Archive: Month: March 2020

Posted on March 18th, 2020

As communities begin to feel the impact of the coronavirus (COVID-19), EDEN is closely monitoring national reports on the evolving impact of COVID-19. Based on guidance from the Centers for Disease Control (CDC), the World Health Organization (WHO), and applicable public health agencies, we are gathering information to ready our Extension educators to help address concerns within the communities we serve.

To see what a specific Extension System is doing, select the institution below to go directly to their COVID-19 page.

Alabama A&M University Iowa State University Kansas State University Michigan State University New Mexico State University North Carolina State Extension Oregon State University Purdue University Texas A&M System University of Arkansas University of California University of Florida University of Georgia University of Idaho University of Illinois University of Kentucky University of Maine University of Missouri University of Nebraska University of Wisconsin Utah State University Virginia Polytechnic Institute

To create greater collaboration and coordination between extension systems, below are some of the resources our member institutions are putting out. This page will continue to be updated with resources as this event progresses. If you have resources from your institution you would like included on this list, please contact Cheyanne Geideman or Abby Lillpop.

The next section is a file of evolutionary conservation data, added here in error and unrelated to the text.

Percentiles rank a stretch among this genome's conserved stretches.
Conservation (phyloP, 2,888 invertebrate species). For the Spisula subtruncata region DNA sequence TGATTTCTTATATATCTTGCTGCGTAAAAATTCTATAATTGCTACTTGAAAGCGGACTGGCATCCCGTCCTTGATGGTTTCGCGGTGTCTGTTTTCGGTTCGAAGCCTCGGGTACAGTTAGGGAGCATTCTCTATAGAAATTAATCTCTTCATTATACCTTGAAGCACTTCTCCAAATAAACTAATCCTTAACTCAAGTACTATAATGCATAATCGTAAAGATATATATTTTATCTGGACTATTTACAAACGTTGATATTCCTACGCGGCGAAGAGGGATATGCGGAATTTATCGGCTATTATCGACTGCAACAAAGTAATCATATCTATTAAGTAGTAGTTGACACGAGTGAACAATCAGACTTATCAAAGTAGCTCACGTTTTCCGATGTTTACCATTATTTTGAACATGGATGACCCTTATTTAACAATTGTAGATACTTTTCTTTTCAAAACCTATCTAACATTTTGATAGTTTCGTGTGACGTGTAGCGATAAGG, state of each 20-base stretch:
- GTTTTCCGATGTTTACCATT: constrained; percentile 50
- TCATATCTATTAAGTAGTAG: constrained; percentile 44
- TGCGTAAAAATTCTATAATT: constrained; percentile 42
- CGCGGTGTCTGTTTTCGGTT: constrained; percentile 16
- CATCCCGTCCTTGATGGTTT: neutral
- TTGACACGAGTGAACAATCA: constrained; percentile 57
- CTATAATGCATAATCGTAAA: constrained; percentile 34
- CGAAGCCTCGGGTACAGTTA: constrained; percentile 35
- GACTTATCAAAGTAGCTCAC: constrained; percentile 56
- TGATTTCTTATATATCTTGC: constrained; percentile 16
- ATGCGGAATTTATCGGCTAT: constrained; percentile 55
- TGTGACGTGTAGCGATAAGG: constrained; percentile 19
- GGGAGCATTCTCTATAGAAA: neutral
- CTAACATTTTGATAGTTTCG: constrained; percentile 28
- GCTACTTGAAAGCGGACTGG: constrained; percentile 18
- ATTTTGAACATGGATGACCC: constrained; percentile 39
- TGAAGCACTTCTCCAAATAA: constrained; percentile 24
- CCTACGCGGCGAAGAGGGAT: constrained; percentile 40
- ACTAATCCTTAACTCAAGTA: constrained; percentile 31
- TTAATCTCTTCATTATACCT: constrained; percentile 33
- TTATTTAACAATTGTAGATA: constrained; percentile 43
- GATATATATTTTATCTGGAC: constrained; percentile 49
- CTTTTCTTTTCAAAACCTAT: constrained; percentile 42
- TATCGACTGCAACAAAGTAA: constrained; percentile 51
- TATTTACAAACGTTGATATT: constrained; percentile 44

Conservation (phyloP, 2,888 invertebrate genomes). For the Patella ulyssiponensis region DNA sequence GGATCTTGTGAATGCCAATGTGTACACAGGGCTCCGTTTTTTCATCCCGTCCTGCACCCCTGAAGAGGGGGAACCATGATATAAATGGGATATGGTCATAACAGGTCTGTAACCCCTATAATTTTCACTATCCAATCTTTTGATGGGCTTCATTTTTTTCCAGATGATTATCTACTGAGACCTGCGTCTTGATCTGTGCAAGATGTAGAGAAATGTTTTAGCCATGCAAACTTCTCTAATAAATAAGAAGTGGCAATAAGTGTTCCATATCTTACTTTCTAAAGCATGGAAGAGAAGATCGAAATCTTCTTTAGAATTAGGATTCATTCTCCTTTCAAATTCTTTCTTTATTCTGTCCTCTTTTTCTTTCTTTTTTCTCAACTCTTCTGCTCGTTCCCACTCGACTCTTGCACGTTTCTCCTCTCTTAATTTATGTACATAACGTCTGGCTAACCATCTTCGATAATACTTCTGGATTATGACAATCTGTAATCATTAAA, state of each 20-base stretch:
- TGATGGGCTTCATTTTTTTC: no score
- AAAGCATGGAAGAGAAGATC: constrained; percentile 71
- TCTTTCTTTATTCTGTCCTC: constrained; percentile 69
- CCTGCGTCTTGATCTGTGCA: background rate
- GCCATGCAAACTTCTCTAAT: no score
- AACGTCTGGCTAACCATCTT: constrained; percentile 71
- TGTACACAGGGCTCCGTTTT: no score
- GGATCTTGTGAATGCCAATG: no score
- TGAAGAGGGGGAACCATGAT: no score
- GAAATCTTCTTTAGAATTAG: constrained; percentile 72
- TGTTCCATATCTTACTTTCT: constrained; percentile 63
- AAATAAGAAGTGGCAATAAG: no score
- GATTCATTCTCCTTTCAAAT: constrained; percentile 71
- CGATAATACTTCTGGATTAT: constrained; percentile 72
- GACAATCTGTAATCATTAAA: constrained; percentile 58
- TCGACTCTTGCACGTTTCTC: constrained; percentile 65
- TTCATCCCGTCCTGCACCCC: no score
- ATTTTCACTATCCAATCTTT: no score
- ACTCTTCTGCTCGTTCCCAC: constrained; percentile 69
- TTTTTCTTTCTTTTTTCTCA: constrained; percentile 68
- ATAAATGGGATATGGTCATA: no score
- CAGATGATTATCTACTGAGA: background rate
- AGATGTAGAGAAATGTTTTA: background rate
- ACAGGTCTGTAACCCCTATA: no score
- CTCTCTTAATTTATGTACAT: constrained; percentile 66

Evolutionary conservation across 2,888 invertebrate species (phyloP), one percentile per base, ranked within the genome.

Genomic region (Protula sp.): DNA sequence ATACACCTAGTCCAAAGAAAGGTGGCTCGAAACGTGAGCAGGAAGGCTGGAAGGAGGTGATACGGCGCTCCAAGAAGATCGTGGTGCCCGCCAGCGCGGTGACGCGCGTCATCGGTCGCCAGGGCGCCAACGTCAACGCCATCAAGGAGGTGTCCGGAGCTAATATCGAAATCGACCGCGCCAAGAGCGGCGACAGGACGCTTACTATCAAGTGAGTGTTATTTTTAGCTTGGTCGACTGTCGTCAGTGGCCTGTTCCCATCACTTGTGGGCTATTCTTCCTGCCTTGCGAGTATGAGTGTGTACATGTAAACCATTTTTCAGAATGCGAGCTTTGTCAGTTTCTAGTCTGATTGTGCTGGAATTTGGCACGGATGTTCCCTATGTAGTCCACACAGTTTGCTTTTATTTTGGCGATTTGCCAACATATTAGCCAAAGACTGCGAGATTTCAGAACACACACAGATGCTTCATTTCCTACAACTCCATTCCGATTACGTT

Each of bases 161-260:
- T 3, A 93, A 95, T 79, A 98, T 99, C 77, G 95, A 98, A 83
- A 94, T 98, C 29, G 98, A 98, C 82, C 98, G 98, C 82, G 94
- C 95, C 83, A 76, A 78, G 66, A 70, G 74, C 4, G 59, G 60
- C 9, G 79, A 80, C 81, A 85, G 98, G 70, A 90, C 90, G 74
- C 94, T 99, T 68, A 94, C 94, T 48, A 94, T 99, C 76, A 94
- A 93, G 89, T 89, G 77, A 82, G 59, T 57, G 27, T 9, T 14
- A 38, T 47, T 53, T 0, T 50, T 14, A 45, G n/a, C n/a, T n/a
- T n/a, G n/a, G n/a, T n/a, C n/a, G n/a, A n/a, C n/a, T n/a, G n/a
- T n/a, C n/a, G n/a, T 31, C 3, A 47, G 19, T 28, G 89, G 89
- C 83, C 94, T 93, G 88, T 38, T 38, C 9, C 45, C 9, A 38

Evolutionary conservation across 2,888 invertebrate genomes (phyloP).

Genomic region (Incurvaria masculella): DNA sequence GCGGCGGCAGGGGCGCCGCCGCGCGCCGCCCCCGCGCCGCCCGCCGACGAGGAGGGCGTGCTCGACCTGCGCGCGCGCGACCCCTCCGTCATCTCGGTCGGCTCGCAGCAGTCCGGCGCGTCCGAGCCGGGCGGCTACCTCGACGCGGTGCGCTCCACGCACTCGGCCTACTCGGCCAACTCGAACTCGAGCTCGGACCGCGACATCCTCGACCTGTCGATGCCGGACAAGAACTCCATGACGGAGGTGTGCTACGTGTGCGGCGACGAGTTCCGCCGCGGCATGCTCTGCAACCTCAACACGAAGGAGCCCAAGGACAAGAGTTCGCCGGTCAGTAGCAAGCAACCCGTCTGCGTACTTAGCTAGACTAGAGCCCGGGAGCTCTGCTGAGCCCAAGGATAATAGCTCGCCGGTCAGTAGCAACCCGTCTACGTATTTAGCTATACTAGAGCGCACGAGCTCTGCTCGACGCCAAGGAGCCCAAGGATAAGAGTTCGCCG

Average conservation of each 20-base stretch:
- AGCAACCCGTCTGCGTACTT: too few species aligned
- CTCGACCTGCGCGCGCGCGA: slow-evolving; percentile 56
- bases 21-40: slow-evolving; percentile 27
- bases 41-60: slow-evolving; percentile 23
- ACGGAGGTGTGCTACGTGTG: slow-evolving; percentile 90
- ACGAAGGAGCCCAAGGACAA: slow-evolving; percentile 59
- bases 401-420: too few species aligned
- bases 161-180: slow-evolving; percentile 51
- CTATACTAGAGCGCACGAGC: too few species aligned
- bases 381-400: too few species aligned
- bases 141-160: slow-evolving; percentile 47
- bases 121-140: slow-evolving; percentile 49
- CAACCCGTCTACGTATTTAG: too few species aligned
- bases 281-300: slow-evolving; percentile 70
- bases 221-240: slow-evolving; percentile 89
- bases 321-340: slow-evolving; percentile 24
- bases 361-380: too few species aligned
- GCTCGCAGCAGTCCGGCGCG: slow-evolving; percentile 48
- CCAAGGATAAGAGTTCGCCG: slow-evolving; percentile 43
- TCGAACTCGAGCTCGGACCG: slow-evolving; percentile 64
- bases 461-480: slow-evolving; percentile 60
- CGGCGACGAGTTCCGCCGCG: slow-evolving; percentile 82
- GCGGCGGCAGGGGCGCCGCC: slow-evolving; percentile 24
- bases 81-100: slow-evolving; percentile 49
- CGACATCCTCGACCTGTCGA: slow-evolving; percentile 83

Extension Resources

The table below contains resources from Extension systems to address COVID-19 and adjacent issues. Use the “filter” option to narrow the resources to a specific topic, audience, or institution. Use the “sort” option to view resources in a specified order.

To submit additional resources, click here or contact Cheyanne Geideman and Abby Lillpop.

The following are courses developed within the EDEN network for events such as this one. 

Epidemic Preparedness For Community Organizations
This program originally was designed by EDEN, in collaboration with the Centers for Disease Control and Prevention, as Pandemic Preparedness for Faith-based Organizations to enable congregations, synagogues, mosques and other places of worship to protect the health of their staff and the communities they serve and to fulfill their mission during a pandemic.

Partner Resources

The table below contains resources from organizations to address COVID-19 and adjacent issues that may be relevant or useful for Extension systems. Use the “filter” option to narrow the resources to a specific topic, audience, or institution. Use the “sort” option to view resources in a specified order.

To submit additional resources other Extension professionals may be interested in through this link or contact Cheyanne Geideman and Abby Lillpop. Please note: EDEN does not endorse any of these resources or organizations. This is a tool for EDEN delegates and other professionals to exchange information. If a resource has been added in error or you need your resource removed, please contact Cheyanne Geideman and Abby Lillpop.

By: Nancy Ooki, University of Hawaii at Manoa